Ironically, after the initial termination of employment, the employee in Karlo, was rehired through a subcontractor to work as a shift maintenance supervisor for the same employer with whom he had been previously directly employed. The employee contended that after the employer became aware that he had filed a charge of discrimination with the EEOC, the employer encouraged him to withdraw his EEOC charge, and that when he refused to do so, the employee’s contract employment position was terminated and he was denied a new permanent employment position. The employee contended that the termination of his contract and not being hired for a permanent position was retaliation against him in violation of the ADEA for having filed and maintained a charge of discrimination with the EEOC. In Karlo, the jury found the motive was retaliation and that it was a willful violation of the ADEA, awarding the employee $362,052.00 in back pay and $560,008.00 in front pay for a total of $922,060.00. On May 18,2016,the Court denied Defendant’s Post Trial Motions upholding the jury’s verdict. (The employer recently filed an appeal to the U. S. Court of Appeals for the Third Circuit).

The ADEA prohibits an employer from taking any adverse action against an employee who files a charge of age discrimination. As such, the ADEA protects those who participate in certain age discrimination proceedings and those who oppose discrimination made unlawful by the ADEA. As in most discrimination and retaliation cases, where there may be an absence of direct evidence of retaliation, retaliation claims under the ADEA proceed under the McDonnell Douglas framework where a plaintiff asserting a retaliation claim first must establish a prima facie case. Under the ADEA, a prima facie case of retaliation for asserting age discrimination requires an employee to show that (1) the employee was engaged in a protected activity; (2) the employer took an adverse employment action after or contemporaneous with the employee’s protected activity; and (3) a causal link exists between the employee’s protected activity and the adverse employment action taken by an employee.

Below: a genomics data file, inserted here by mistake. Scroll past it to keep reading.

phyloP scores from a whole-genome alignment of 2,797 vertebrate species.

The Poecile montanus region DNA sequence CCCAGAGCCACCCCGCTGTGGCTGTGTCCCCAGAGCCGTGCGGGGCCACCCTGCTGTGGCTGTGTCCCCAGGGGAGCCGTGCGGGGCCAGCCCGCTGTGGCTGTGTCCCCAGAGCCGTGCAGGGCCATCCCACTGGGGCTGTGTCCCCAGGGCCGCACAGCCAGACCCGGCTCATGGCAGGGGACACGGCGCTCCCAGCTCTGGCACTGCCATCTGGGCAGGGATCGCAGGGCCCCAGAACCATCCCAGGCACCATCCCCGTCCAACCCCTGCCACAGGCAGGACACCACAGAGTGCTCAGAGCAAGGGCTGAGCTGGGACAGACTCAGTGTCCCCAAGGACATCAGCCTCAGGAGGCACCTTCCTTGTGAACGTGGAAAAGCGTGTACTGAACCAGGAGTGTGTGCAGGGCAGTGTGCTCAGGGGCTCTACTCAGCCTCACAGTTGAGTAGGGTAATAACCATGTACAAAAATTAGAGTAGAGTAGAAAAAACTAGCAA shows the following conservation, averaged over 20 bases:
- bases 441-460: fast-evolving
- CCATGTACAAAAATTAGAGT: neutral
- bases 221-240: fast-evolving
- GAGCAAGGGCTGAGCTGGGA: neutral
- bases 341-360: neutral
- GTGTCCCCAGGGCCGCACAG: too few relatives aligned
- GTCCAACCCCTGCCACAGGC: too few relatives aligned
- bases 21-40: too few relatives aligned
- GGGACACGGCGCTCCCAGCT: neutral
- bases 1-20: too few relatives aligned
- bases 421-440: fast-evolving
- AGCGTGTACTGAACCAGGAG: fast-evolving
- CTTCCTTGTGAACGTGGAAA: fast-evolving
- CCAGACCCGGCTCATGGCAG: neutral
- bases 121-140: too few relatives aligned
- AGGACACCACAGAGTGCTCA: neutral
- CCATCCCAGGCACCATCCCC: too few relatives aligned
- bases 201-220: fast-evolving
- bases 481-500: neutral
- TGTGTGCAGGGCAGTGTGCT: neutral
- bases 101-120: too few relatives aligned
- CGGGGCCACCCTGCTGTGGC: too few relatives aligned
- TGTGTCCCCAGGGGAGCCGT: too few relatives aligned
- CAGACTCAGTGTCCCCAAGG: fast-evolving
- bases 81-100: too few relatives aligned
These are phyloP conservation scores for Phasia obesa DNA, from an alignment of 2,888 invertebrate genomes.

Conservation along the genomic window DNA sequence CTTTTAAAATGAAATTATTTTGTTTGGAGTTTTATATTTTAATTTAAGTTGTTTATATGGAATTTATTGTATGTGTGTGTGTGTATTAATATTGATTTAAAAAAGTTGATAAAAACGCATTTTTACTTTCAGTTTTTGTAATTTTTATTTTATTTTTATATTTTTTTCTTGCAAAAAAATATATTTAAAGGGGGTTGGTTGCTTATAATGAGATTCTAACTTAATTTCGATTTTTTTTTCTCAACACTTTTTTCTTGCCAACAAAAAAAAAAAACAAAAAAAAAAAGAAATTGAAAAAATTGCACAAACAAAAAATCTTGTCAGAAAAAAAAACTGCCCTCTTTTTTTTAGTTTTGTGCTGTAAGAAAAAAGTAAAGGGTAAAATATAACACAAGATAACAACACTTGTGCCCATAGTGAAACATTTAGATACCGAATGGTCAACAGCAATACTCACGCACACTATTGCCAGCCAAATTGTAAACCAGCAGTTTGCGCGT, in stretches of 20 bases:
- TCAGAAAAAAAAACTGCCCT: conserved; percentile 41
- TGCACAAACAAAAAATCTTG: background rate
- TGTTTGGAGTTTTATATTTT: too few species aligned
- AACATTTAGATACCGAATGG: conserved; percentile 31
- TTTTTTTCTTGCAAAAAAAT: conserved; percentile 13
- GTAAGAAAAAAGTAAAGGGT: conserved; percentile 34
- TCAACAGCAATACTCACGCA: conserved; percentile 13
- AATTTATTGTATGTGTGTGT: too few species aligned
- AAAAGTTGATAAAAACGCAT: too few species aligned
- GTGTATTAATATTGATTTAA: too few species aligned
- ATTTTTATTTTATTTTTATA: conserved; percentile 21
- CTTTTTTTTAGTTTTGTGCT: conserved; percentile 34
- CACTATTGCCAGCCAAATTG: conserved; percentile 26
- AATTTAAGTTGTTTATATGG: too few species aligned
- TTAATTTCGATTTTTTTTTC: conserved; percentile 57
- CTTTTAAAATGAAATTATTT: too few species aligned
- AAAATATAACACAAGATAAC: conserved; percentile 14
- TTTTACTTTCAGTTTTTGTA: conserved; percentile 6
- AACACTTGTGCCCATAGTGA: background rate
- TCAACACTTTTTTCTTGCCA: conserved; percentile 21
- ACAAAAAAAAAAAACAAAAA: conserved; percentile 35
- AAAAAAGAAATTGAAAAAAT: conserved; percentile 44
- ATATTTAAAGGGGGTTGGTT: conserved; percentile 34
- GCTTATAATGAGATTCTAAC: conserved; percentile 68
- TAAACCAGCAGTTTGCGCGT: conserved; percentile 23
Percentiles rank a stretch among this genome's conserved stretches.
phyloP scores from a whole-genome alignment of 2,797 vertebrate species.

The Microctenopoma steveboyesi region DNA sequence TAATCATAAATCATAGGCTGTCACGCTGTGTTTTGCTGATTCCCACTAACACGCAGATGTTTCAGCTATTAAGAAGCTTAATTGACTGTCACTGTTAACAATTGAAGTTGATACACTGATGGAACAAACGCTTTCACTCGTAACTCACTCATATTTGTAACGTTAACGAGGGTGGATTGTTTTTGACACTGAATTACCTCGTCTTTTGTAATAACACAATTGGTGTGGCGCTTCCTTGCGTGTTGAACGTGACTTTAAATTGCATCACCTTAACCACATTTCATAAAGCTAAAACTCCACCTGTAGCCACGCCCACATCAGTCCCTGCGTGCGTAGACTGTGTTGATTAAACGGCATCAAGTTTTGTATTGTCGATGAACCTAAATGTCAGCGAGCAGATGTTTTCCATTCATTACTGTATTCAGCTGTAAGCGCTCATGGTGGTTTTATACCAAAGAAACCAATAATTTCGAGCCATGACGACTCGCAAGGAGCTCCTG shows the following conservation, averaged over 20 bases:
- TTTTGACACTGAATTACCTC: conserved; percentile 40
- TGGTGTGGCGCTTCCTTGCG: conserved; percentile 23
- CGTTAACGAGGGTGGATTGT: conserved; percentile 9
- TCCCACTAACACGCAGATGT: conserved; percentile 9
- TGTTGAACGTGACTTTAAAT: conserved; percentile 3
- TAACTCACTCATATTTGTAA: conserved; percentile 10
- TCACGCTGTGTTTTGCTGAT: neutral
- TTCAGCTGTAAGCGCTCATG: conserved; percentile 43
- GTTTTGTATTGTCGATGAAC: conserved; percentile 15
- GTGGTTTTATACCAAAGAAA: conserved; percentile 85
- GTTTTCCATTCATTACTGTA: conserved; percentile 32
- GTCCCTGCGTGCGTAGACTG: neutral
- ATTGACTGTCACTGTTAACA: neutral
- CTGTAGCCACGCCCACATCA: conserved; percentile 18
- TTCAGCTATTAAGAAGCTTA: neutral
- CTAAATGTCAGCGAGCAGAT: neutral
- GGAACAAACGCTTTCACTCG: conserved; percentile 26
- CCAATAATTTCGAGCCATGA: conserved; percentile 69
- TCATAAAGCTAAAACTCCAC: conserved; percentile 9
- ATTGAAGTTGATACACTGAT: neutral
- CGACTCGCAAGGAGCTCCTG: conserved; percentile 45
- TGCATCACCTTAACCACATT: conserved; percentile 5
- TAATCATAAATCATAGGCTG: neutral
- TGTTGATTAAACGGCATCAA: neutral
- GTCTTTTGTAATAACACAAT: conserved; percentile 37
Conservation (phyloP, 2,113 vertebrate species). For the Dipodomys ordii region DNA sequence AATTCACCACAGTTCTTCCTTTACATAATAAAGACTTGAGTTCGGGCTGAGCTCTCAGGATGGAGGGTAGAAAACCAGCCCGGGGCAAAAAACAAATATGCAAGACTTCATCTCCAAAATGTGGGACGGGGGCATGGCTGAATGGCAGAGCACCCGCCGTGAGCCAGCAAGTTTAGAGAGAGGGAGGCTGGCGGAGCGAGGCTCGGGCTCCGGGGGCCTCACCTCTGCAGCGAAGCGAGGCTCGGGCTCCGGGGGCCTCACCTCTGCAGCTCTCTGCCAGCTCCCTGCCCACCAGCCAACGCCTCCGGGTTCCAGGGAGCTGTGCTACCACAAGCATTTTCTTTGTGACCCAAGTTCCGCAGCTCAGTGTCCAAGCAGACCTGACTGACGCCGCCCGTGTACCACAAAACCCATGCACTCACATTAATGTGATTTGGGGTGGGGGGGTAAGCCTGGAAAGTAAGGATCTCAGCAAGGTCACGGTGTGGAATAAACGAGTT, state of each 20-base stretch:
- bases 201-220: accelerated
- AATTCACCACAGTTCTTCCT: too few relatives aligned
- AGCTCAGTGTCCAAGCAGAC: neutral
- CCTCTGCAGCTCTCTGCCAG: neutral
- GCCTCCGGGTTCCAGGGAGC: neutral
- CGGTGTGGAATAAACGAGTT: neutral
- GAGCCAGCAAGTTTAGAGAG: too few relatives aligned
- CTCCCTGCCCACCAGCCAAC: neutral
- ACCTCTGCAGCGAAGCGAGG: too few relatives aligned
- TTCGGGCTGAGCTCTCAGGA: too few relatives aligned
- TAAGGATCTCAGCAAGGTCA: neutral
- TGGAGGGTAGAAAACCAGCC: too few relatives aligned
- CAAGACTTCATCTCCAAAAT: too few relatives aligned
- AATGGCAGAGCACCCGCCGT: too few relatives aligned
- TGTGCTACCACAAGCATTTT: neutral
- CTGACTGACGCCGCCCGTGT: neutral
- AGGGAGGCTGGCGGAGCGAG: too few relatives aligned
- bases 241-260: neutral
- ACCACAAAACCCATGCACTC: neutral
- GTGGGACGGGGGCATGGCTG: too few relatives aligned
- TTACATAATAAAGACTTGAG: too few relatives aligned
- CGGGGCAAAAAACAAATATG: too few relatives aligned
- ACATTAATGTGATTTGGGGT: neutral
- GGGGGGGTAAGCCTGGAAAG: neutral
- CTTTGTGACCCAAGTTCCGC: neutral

If the plaintiff establishes a prima facie case of retaliation, the burden of production shifts to the employer to present a legitimate, non-retaliatory reason for having taken the adverse action and the employer makes that showing, the burden of production returns to the plaintiff to establish that the proffered justification for the adverse action is pretextual and the Plaintiff must establish that his protected activity was a ‘but-for’ cause of the adverse employment action. To make a showing of pretext, the plaintiff employee must point to some evidence, direct or circumstantial, from which a factfinder could reasonably either (1) disbelieve the employer’s articulated legitimate reasons; or (2) believe that an invidious discriminatory reason was more likely than not a . . . determinative cause of the employer’s action. In so doing, the plaintiff must demonstrate such weaknesses, implausibilities, inconsistencies, incoherencies, or contradictions in the employer’s proffered legitimate reasons for its action that a reasonable factfinder could rationally find them unworthy of credence.